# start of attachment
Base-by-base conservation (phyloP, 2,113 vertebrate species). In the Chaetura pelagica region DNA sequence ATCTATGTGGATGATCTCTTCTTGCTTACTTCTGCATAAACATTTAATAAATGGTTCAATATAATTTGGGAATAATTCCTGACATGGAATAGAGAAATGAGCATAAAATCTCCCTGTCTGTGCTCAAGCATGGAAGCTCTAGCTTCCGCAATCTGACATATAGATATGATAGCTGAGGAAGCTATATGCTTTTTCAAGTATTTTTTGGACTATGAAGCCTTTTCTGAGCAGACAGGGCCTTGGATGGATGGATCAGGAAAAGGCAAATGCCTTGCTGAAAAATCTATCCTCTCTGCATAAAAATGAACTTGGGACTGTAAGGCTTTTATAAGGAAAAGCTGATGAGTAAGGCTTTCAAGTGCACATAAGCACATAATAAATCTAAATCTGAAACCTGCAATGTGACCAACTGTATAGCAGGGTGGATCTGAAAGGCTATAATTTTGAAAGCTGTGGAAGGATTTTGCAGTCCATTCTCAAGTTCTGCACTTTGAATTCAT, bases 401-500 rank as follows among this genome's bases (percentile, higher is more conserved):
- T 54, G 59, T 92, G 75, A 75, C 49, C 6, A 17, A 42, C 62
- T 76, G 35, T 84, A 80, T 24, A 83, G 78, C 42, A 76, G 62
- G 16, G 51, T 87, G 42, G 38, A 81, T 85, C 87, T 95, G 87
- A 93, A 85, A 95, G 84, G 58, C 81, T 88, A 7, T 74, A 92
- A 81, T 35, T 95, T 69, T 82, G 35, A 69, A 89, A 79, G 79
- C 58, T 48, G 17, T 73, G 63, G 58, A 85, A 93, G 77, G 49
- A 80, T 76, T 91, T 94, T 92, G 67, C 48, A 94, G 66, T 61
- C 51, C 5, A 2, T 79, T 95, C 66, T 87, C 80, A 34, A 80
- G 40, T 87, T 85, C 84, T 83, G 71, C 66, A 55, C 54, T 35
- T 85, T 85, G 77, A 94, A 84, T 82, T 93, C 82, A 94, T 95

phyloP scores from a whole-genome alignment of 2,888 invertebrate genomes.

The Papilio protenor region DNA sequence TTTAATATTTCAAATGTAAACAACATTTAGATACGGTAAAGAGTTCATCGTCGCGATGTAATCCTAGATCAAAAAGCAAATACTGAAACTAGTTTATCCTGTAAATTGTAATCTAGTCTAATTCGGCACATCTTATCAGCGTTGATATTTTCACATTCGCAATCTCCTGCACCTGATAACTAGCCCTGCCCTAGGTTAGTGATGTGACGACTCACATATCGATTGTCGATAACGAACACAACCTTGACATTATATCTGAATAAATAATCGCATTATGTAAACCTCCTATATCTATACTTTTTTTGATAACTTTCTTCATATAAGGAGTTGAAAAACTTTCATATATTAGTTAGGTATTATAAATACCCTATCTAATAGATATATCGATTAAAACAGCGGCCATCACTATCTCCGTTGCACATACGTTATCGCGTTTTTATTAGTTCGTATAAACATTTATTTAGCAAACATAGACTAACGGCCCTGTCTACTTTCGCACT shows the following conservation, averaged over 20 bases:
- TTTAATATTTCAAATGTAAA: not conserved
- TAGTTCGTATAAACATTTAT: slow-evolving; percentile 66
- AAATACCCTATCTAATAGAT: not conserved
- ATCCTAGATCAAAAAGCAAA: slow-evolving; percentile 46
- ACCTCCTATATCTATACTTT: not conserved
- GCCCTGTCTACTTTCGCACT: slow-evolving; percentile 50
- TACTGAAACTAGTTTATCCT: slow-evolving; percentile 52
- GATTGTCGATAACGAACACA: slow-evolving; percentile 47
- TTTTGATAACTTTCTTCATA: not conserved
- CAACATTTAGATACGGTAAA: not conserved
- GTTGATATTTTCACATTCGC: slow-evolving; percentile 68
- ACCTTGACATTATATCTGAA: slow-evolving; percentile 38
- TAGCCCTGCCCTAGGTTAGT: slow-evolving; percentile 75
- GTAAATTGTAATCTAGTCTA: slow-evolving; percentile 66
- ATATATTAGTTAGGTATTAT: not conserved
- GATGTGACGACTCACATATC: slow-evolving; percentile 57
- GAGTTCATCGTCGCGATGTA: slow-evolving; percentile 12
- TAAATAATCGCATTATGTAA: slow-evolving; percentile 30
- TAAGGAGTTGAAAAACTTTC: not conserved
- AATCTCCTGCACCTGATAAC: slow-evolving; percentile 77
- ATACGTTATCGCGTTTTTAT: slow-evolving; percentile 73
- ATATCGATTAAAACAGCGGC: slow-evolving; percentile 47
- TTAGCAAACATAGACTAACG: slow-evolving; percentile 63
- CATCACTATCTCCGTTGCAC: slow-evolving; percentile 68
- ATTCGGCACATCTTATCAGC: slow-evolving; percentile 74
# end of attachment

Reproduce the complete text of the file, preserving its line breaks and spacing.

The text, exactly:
Base-by-base conservation (phyloP, 2,113 vertebrate species). In the Chaetura pelagica region DNA sequence ATCTATGTGGATGATCTCTTCTTGCTTACTTCTGCATAAACATTTAATAAATGGTTCAATATAATTTGGGAATAATTCCTGACATGGAATAGAGAAATGAGCATAAAATCTCCCTGTCTGTGCTCAAGCATGGAAGCTCTAGCTTCCGCAATCTGACATATAGATATGATAGCTGAGGAAGCTATATGCTTTTTCAAGTATTTTTTGGACTATGAAGCCTTTTCTGAGCAGACAGGGCCTTGGATGGATGGATCAGGAAAAGGCAAATGCCTTGCTGAAAAATCTATCCTCTCTGCATAAAAATGAACTTGGGACTGTAAGGCTTTTATAAGGAAAAGCTGATGAGTAAGGCTTTCAAGTGCACATAAGCACATAATAAATCTAAATCTGAAACCTGCAATGTGACCAACTGTATAGCAGGGTGGATCTGAAAGGCTATAATTTTGAAAGCTGTGGAAGGATTTTGCAGTCCATTCTCAAGTTCTGCACTTTGAATTCAT, bases 401-500 rank as follows among this genome's bases (percentile, higher is more conserved):
- T 54, G 59, T 92, G 75, A 75, C 49, C 6, A 17, A 42, C 62
- T 76, G 35, T 84, A 80, T 24, A 83, G 78, C 42, A 76, G 62
- G 16, G 51, T 87, G 42, G 38, A 81, T 85, C 87, T 95, G 87
- A 93, A 85, A 95, G 84, G 58, C 81, T 88, A 7, T 74, A 92
- A 81, T 35, T 95, T 69, T 82, G 35, A 69, A 89, A 79, G 79
- C 58, T 48, G 17, T 73, G 63, G 58, A 85, A 93, G 77, G 49
- A 80, T 76, T 91, T 94, T 92, G 67, C 48, A 94, G 66, T 61
- C 51, C 5, A 2, T 79, T 95, C 66, T 87, C 80, A 34, A 80
- G 40, T 87, T 85, C 84, T 83, G 71, C 66, A 55, C 54, T 35
- T 85, T 85, G 77, A 94, A 84, T 82, T 93, C 82, A 94, T 95

phyloP scores from a whole-genome alignment of 2,888 invertebrate genomes.

The Papilio protenor region DNA sequence TTTAATATTTCAAATGTAAACAACATTTAGATACGGTAAAGAGTTCATCGTCGCGATGTAATCCTAGATCAAAAAGCAAATACTGAAACTAGTTTATCCTGTAAATTGTAATCTAGTCTAATTCGGCACATCTTATCAGCGTTGATATTTTCACATTCGCAATCTCCTGCACCTGATAACTAGCCCTGCCCTAGGTTAGTGATGTGACGACTCACATATCGATTGTCGATAACGAACACAACCTTGACATTATATCTGAATAAATAATCGCATTATGTAAACCTCCTATATCTATACTTTTTTTGATAACTTTCTTCATATAAGGAGTTGAAAAACTTTCATATATTAGTTAGGTATTATAAATACCCTATCTAATAGATATATCGATTAAAACAGCGGCCATCACTATCTCCGTTGCACATACGTTATCGCGTTTTTATTAGTTCGTATAAACATTTATTTAGCAAACATAGACTAACGGCCCTGTCTACTTTCGCACT shows the following conservation, averaged over 20 bases:
- TTTAATATTTCAAATGTAAA: not conserved
- TAGTTCGTATAAACATTTAT: slow-evolving; percentile 66
- AAATACCCTATCTAATAGAT: not conserved
- ATCCTAGATCAAAAAGCAAA: slow-evolving; percentile 46
- ACCTCCTATATCTATACTTT: not conserved
- GCCCTGTCTACTTTCGCACT: slow-evolving; percentile 50
- TACTGAAACTAGTTTATCCT: slow-evolving; percentile 52
- GATTGTCGATAACGAACACA: slow-evolving; percentile 47
- TTTTGATAACTTTCTTCATA: not conserved
- CAACATTTAGATACGGTAAA: not conserved
- GTTGATATTTTCACATTCGC: slow-evolving; percentile 68
- ACCTTGACATTATATCTGAA: slow-evolving; percentile 38
- TAGCCCTGCCCTAGGTTAGT: slow-evolving; percentile 75
- GTAAATTGTAATCTAGTCTA: slow-evolving; percentile 66
- ATATATTAGTTAGGTATTAT: not conserved
- GATGTGACGACTCACATATC: slow-evolving; percentile 57
- GAGTTCATCGTCGCGATGTA: slow-evolving; percentile 12
- TAAATAATCGCATTATGTAA: slow-evolving; percentile 30
- TAAGGAGTTGAAAAACTTTC: not conserved
- AATCTCCTGCACCTGATAAC: slow-evolving; percentile 77
- ATACGTTATCGCGTTTTTAT: slow-evolving; percentile 73
- ATATCGATTAAAACAGCGGC: slow-evolving; percentile 47
- TTAGCAAACATAGACTAACG: slow-evolving; percentile 63
- CATCACTATCTCCGTTGCAC: slow-evolving; percentile 68
- ATTCGGCACATCTTATCAGC: slow-evolving; percentile 74